A native solitary bee that specializes on blueberries, but collects nectar from other plants, the southeastern blueberry bee, Habropoda laboriosa, on eastern redbud, Cercis canadensis. (Photo: Nancy Lee Adamson)
In addition, schools in Georgia are helping children connect with people and wildlife far across state borders with Monarchs Across Georgia (http://www.eealliance.org/mag).
What’s your favorite pollinator?
Nancy – That is a tough question! I love the brilliantly colored metallic green bees for their luminescence, but I always feel lucky if I can capture a photo of one of the orchard bees that are amazingly fast as they move through flowers, and some of the bumble bees that I only see rarely, like Bombus pensylvanicus in the photo visiting wild bergamot. But I also love the mining bees that are only active for a few weeks in spring and pollinate peaches, as in the photo below. And I never tire of watching the specialist squash bees that pollinate squash and other cucurbits like cantaloupe, pumpkin, cucumbers, and watermelon. (photo). Watch video clips of some of my favorite pollinators on crops http://www.youtube.com/watch?v=l_etyEdu9fQ or on native plants http://www.youtube.com/watch?v=nisyGsfoyVk.
Keren – I love the incredible diversity of all pollinators! However, native bees are my favorite. They are affectionately referred to as the “800 pound gorillas” of the pollinator world and are incredibly important to our natural ecosystems and agriculture, making the need to protect and promote these vital pollinators even more compelling. I also love the scarab beetles, which evolved before the bees, and are responsible for pollinating our lovely, yet primitive native magnolias. On a global scale, I love to share the story of the tiny midge (Forcipomyia ssp.) that is responsible for pollinating the cacao flower. This tiny fly, which is a cousin to our local midge fly (sand gnat or no-see-um), is no bigger than the head of a pin but is responsible for the world’s supply of chocolate! I love sharing this pollinator story with folks because it helps them understand the importance of a diverse array of insects (yes, a midge fly!) and how much we depend on them.
One of our native bumble bees, Bombus pensylvanicus, collecting nectar with its long tongue from the long narrow tubular flowers of wild bergamot, Monarda fistulosa. Notice how the flower parts extend over her back as she sips, depositing and collecting pollen gently and effectively. (Photo: Nancy Lee Adamson)
Mining or digger bees in the genus Andrena are vital for spring blooming crops. Her dark coloration helps her warm up in the cool mornings of spring. Not all spring days are quite as beautiful as this one filled with peach blossoms. (Photo: Nancy Lee Adamson)
Squash bees, Peponapis pruinosa, are specialist pollinators of cucurbits like this squash. About the size of honey bees, you will recognize them by their behavior if you take the time to look for them. The males have white patches on their noses and are usually either darting quickly about between plants or hanging out on the flowers, waiting for females, while the females will be collecting nectar and pollen to provision their nests, which they do as single moms. Both males and females are hairy and effective pollinators, but the males have no nest, so you might find them sleeping in the squash flowers, which close up by early afternoon. (Photo: Nancy Lee Adamson)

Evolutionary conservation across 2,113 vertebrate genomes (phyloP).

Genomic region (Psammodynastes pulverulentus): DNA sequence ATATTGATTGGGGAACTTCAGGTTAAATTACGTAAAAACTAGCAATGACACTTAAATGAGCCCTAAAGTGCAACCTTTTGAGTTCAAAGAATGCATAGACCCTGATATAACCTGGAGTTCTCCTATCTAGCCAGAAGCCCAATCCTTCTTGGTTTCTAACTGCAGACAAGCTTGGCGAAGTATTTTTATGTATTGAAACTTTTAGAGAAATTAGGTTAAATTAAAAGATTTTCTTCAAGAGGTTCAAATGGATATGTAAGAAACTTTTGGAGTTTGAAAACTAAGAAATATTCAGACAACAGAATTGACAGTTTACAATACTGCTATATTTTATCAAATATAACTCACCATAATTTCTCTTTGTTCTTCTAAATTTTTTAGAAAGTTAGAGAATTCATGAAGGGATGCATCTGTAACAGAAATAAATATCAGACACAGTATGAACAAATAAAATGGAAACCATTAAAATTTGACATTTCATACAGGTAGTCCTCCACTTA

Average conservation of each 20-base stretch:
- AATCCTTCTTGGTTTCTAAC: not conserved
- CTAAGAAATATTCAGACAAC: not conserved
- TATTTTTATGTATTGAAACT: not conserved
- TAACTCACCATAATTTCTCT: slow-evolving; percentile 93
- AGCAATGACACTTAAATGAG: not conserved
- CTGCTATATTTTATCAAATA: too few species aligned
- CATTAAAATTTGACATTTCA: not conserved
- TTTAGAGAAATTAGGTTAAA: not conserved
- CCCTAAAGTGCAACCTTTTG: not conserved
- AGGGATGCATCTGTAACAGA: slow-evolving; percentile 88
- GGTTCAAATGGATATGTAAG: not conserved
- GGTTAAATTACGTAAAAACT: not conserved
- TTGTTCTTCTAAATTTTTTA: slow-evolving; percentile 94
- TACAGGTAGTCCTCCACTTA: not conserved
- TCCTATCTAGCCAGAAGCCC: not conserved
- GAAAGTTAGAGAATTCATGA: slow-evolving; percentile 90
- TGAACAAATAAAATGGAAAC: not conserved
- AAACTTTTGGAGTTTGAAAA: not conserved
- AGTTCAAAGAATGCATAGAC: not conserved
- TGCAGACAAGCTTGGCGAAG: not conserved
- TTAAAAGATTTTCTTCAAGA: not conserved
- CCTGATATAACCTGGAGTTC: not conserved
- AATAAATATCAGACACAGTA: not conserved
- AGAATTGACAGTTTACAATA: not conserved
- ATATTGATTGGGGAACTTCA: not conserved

What can the average consumer do to help pollinators?
Keren – Some of these pollinator-friendly practices include: (a) identify and protect bee forage already in place, (b) plant regionally-appropriate diverse native plants (including shrubs and trees) that produce abundant flowers throughout the long growing seasons in Georgia (c) eliminate chemical use to ensure pollinator survival; (d) make slight adjustments in landscaping maintenance in order to provide pollinator-friendly nesting habitat ; (e) where possible, choose to contact the local mosquito control department and request that spraying does not occur on their farm, residence, or business; (f) Go organic! Grow and/or buy organic food and eliminate chemical use from your home, lawn, farm and business.
Nancy- Planting native plants, cover crops that flower (like buckwheat), reducing pesticide use, and spreading the word by putting up signs showing you have “Pollinator Habitat” can make a huge difference. Even one small pot of flowers on a patio can support a great number of bees and other wildlife. Before buying plants, ask your nursery if the plants are free of systemic pesticides that could harm bees. Allow “messy” areas in your yard or farm, such as brush piles of old wood or unmown bunch grasses—these make great nesting areas. Signage saying it is “Pollinator Habitat” helps others know that what may appear as untended areas are intentional and the signs provide a focal point for talking about supporting pollinators and other beneficial insects. If you are a farmer, let your customers know you care about pollinators and other beneficial insects. If you are a consumer, buy vegetables and other produce from farmers using sustainable practices or reducing pesticide use.
Support pollinator conservation by posting signs. You can make your own sign, too, and laminate it!
How does the NRCS help when it comes to pollinators?
Nancy – The NRCS provides technical assistance and financial assistance to farmers implementing conservation practices on their farms. There are a huge number of conservation practices that support pollinators such as field borders, conservation cover, invasive weed control, listed in Using Farm Bill Programs for Pollinator Conservation http://www.xerces.org/wp-content/uploads/2009/04/using-farmbill-programs-for-pollinator-conservation.pdf. A webinar highlights many of these at http://www.conservationwebinars.net/webinars/conserving-pollinators-while-addressing-other-resource-concerns/ . NRCS also supports farmers transitioning to organic and pollinator habitat is a great way to diversify organic farms, which are required to increase biodiversity as part of organic certification. NRCS’ work in Georgia is vital in restoration of longleaf pine, highlighted above in question 2. For more information about NRCS programs in Georgia, visit www.ga.nrcs.usda.gov.